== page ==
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Saddam Kamel Majid

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NEWS
August 12, 1995 | MARY CURTIUS, TIMES STAFF WRITER
The defection of senior Iraqi officials to Jordan this week could well be the critical show of weakness in dictator Saddam Hussein's regime that U.S. officials have prayed for and plotted since the 1991 Persian Gulf War. When he led a convoy of armored sedans across the Iraqi desert and into Jordan on Tuesday, Lt. Gen.
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NEWS
August 12, 1995 | MARY CURTIUS, TIMES STAFF WRITER
The defection of senior Iraqi officials to Jordan this week could well be the critical show of weakness in dictator Saddam Hussein's regime that U.S. officials have prayed for and plotted since the 1991 Persian Gulf War. When he led a convoy of armored sedans across the Iraqi desert and into Jordan on Tuesday, Lt. Gen.
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NEWS
February 24, 1996 | WAIEL FALEH, ASSOCIATED PRESS
Two defector sons-in-law of Iraqi President Saddam Hussein were killed by clan members who stormed their residence Friday--three days after their return from exile and a day after their wives divorced them--according to the Iraqi News Agency. Lt. Gen. Hussein Kamel Majid and his brother Saddam Kamel Majid had vowed to topple the Iraqi leader during their six-month stay in Jordan.
NEWS
August 21, 1995 | From Associated Press
Iraqi President Saddam Hussein planned to invade Kuwait and Saudi Arabia this month but called off the attack when one of his top aides defected to Jordan, the defector said Sunday. Lt. Gen. Hussein Kamel Majid, who was head of the country's clandestine weapons program and is Saddam Hussein's son-in-law, said he attended meetings of the Cabinet and the Revolutionary Command Council in which the invasions were discussed.
NEWS
August 20, 1995 | From Reuters
The Iraqi government Saturday gave the United Nations fresh data on its ballistic missile program and scoffed at Washington for sending troops to the Persian Gulf to forestall a perceived Iraqi threat to Jordan and Kuwait. At the same time, comments by the press and officials in Jordan and Kuwait tended to support Iraq's view that the United States was overreacting. In Baghdad, Rolf Ekeus, head of the U.N.
NEWS
August 11, 1995 | NORMAN KEMPSTER, TIMES STAFF WRITER
Two of dictator Saddam Hussein's daughters and the former head of his regime's clandestine arms industry are among more than a dozen top Iraqis who have defected, giving a rare glimpse of high-level tumult in Baghdad and prompting President Clinton to promise Thursday that America will defend Jordan if Iraq attempts to retaliate against it for granting the group asylum.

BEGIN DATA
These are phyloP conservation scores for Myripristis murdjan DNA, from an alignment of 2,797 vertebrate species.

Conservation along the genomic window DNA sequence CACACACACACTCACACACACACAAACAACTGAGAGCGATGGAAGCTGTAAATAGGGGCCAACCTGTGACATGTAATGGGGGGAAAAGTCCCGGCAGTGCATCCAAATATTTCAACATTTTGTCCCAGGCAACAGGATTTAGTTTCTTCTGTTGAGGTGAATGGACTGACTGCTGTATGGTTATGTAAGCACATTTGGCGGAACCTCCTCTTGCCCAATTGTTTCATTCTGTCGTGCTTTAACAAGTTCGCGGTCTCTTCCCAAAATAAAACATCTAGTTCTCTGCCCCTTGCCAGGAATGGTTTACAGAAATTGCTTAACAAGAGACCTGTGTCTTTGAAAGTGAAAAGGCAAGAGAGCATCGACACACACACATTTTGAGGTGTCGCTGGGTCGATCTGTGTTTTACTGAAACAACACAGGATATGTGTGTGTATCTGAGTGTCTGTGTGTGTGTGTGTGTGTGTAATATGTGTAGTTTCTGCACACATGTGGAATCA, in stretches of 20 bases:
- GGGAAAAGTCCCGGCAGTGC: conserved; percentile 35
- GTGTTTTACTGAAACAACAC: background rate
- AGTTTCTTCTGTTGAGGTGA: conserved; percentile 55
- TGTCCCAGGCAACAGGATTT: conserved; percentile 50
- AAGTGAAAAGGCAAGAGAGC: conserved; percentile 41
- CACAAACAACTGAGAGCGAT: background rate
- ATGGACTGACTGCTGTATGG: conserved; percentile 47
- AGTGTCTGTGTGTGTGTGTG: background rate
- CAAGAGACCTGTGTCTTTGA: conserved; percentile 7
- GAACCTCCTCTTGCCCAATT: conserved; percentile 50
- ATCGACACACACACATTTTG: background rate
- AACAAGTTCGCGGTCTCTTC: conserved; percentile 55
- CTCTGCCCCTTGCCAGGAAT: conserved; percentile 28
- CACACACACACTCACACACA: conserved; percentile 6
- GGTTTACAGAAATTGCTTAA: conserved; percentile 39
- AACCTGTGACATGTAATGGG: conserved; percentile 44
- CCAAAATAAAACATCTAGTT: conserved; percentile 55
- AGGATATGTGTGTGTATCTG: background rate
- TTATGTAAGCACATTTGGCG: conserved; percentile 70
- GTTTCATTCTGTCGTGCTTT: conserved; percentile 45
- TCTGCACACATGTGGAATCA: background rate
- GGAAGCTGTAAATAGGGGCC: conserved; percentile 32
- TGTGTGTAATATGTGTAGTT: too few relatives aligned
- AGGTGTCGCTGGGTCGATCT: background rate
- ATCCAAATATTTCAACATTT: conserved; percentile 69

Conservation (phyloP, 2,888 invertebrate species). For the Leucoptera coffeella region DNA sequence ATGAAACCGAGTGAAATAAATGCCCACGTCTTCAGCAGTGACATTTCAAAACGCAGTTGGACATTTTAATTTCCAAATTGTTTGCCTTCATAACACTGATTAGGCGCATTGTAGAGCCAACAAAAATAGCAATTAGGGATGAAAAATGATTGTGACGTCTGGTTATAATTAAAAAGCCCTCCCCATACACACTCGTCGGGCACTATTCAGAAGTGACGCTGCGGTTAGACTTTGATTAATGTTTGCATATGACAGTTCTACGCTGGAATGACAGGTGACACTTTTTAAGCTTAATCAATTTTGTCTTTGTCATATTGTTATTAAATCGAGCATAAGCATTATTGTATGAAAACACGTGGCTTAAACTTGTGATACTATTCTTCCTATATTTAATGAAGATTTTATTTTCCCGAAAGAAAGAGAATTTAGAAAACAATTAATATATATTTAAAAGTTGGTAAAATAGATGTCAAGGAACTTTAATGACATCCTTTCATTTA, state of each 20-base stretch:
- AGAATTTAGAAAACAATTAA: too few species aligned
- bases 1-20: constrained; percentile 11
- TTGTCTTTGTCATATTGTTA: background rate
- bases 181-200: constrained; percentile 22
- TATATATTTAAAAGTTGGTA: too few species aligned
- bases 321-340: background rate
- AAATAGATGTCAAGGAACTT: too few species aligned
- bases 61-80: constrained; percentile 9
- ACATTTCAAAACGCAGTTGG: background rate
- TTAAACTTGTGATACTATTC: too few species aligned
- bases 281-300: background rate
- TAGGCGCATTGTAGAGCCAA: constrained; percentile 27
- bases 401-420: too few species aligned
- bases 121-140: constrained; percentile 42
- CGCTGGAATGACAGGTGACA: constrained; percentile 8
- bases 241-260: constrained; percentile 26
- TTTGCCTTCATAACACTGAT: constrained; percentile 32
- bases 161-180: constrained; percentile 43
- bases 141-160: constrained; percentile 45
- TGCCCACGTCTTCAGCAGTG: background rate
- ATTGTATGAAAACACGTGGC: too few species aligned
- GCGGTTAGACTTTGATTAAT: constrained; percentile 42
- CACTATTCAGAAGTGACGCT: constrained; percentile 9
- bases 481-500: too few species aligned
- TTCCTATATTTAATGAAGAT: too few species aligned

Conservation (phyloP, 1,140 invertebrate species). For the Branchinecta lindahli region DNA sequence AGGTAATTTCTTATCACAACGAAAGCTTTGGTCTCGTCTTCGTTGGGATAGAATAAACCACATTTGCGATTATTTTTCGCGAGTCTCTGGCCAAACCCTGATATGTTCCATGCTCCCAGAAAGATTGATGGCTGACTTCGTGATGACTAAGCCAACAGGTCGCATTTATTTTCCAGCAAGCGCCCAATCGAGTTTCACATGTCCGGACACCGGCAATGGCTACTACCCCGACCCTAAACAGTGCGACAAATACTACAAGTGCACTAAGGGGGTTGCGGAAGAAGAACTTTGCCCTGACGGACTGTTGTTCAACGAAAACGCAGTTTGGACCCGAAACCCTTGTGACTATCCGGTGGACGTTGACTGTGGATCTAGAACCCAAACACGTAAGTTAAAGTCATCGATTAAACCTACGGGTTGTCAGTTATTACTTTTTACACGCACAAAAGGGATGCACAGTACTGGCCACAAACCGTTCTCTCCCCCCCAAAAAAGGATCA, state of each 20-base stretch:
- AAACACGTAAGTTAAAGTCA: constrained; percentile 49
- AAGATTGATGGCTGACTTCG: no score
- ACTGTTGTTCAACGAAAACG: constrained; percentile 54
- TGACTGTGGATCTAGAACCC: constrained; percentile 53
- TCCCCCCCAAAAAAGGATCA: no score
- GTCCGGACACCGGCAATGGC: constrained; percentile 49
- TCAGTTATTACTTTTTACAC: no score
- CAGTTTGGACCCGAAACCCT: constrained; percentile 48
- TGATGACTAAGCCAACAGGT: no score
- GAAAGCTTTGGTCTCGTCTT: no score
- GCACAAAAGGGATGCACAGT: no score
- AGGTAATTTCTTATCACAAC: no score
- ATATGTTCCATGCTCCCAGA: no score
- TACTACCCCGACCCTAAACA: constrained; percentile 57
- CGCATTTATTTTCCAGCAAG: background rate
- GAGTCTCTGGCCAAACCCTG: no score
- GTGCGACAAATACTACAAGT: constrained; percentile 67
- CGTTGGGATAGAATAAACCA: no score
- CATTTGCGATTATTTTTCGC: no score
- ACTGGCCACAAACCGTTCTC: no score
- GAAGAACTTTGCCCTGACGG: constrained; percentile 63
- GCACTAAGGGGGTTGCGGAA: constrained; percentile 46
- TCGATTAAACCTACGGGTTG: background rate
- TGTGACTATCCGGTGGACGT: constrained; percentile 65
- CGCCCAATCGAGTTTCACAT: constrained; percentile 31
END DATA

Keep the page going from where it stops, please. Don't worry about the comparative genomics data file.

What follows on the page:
NEWS
February 25, 1996 | JOHN DANISZEWSKI, TIMES STAFF WRITER
The speedy elimination of Saddam Hussein's son-in-law after Iraq's most famous defector was lured back to Baghdad has proved once again the ruthlessness of the country's ironfisted leader and shown that his grip on power is now more secure than ever five years after the Persian Gulf War, analysts said Saturday.
NEWS
August 14, 1995 | MARY CURTIUS, TIMES STAFF WRITER
Iraq announced Sunday that it is ready to reveal military secrets it has withheld for years from the United Nations, a move that seemed aimed at limiting whatever damage a high-ranking defector might inflict on the regime. Letters were sent to Hans Blix, the director of the International Atomic Energy Agency, and Rolf Ekeus, the head of the U.N.
NEWS
August 13, 1995 | MARY CURTIUS, TIMES STAFF WRITER
The architect of Iraq's war machine, who defected to Jordan last Tuesday, emerged from his hiding place Saturday to call for the overthrow of Iraqi President Saddam Hussein, his father-in-law. "We will work seriously to change the regime in Iraq . . . through political and military means," Lt. Gen. Hussein Kamel Majid told a press conference at King Hussein's heavily guarded palace in Amman, the Jordanian capital.
WORLD
August 22, 2003 | Patrick J. McDonnell and Chris Kraul, Times Staff Writers
Ali Hassan Majid, the notorious cousin of Saddam Hussein who earned the nickname "Chemical Ali" for using poisonous gas to kill thousands of Kurds, has been captured, the U.S. military said Thursday. Majid, who at one point in the Iraq war had been reported killed, ranked fifth on the U.S. list of the 55 most-wanted Iraqi figures. He was the most powerful member of the former dictator's inner circle still at large, save Hussein himself.
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